Jupiter is walloped by impacting meteors and other bodies big enough to generate fireballs visible from Earth an average of 6.5 times per year, a new study shows.
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The estimate, based on observations from a group of about 60 amateur astronomers worldwide, is a bit lower than expectations, French astronomer and project coordinator Marc Delcroix said in a statement.
Since June 2010, amateur astronomers have serendipitously observed fireballs in Jupiter's atmosphere four times, including a March 2016 impact captured in telescope images by Austria's Gerrit Kernbauer and Ireland's John McKeon.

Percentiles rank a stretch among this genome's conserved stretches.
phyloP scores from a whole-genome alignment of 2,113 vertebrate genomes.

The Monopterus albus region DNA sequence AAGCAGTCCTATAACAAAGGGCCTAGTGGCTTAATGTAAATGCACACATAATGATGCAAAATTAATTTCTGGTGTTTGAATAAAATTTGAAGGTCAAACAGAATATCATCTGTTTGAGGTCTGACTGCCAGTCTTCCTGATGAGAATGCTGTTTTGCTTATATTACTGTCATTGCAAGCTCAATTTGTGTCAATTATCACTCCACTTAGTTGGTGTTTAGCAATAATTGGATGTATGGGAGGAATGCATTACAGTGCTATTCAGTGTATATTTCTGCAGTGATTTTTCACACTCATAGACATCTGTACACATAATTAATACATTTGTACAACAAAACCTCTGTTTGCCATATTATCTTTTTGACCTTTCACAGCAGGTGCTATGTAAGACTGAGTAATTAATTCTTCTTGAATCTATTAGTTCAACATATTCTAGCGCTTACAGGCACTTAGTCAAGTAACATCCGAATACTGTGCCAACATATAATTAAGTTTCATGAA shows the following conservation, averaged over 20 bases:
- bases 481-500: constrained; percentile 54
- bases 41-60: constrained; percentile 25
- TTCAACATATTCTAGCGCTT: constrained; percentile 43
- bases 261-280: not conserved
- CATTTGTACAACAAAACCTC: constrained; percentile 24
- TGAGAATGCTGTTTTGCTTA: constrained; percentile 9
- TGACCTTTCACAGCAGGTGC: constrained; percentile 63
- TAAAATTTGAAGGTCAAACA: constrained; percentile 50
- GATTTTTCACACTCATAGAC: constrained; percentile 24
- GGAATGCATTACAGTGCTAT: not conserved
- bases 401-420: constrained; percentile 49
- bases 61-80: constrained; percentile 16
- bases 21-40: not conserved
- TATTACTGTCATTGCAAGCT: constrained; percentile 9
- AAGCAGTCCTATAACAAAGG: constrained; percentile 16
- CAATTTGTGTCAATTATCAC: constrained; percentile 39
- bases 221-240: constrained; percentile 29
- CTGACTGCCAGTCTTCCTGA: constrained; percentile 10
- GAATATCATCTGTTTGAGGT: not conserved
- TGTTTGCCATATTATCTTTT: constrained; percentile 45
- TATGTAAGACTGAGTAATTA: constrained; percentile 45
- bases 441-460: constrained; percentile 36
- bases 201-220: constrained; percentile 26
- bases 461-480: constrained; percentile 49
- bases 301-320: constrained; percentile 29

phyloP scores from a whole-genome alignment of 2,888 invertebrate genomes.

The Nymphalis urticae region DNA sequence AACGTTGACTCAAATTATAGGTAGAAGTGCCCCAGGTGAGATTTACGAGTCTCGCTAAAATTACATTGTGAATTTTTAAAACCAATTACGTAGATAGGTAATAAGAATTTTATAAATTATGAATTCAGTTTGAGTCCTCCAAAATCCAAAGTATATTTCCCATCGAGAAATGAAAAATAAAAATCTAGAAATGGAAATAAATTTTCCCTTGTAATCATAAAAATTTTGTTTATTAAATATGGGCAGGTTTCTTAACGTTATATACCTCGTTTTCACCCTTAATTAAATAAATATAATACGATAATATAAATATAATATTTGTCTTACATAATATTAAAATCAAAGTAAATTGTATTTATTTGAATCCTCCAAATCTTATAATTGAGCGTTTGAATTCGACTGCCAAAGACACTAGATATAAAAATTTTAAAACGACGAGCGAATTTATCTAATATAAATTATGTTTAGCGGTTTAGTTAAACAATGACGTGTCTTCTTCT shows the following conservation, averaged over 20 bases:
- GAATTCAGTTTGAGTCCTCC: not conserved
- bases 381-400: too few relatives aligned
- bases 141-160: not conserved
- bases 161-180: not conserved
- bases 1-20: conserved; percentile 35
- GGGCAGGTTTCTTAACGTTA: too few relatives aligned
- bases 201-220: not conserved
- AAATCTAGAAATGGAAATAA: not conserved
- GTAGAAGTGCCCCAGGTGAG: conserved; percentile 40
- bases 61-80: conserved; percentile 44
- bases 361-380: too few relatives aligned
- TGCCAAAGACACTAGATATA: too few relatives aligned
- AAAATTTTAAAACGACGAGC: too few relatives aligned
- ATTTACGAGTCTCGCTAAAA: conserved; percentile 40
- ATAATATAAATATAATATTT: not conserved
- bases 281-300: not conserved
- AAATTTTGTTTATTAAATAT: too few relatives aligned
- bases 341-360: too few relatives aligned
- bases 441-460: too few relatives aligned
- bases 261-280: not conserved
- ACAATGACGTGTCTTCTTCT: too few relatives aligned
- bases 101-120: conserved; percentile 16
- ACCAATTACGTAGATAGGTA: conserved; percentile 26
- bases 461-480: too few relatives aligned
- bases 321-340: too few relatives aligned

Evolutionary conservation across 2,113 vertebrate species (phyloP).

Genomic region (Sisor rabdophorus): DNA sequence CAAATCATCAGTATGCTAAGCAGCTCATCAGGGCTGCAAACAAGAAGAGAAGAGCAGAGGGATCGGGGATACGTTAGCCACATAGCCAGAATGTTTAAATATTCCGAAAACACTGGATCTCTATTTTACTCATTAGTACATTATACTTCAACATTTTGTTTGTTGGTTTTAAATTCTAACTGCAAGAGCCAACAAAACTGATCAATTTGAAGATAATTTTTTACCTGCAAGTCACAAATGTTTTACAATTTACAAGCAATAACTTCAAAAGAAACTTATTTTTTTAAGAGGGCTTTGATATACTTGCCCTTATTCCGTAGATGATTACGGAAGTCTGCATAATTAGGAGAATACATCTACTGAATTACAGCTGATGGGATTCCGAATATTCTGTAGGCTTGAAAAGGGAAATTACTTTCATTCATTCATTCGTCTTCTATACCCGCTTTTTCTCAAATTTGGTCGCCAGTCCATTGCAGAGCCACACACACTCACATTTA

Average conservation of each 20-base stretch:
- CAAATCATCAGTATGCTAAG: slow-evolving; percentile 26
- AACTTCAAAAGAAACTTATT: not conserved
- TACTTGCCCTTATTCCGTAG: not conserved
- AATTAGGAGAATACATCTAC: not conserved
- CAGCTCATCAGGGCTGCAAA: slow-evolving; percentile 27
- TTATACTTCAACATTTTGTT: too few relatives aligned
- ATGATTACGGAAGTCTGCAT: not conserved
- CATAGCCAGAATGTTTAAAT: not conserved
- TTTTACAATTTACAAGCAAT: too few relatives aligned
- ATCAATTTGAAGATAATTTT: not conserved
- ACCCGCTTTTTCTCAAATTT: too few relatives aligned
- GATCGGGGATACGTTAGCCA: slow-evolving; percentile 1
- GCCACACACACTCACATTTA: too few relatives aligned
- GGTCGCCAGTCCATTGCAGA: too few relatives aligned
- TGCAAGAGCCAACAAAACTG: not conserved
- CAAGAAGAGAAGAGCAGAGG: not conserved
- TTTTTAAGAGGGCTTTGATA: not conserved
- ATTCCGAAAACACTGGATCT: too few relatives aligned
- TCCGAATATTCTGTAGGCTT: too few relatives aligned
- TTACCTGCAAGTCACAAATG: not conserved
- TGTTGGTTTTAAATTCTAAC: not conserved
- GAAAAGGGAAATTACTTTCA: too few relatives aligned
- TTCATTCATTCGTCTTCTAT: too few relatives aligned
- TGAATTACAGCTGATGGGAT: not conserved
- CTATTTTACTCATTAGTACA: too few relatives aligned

"In three years since our program started, amateur contributors from Europe, the United States and Australia have analyzed the equivalent of more than 56 days of videos - around 53,000 videos - without discovering an impact," Delcroix said.
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The group is working to improve software that would make it easier for more amateur astronomers to join the project.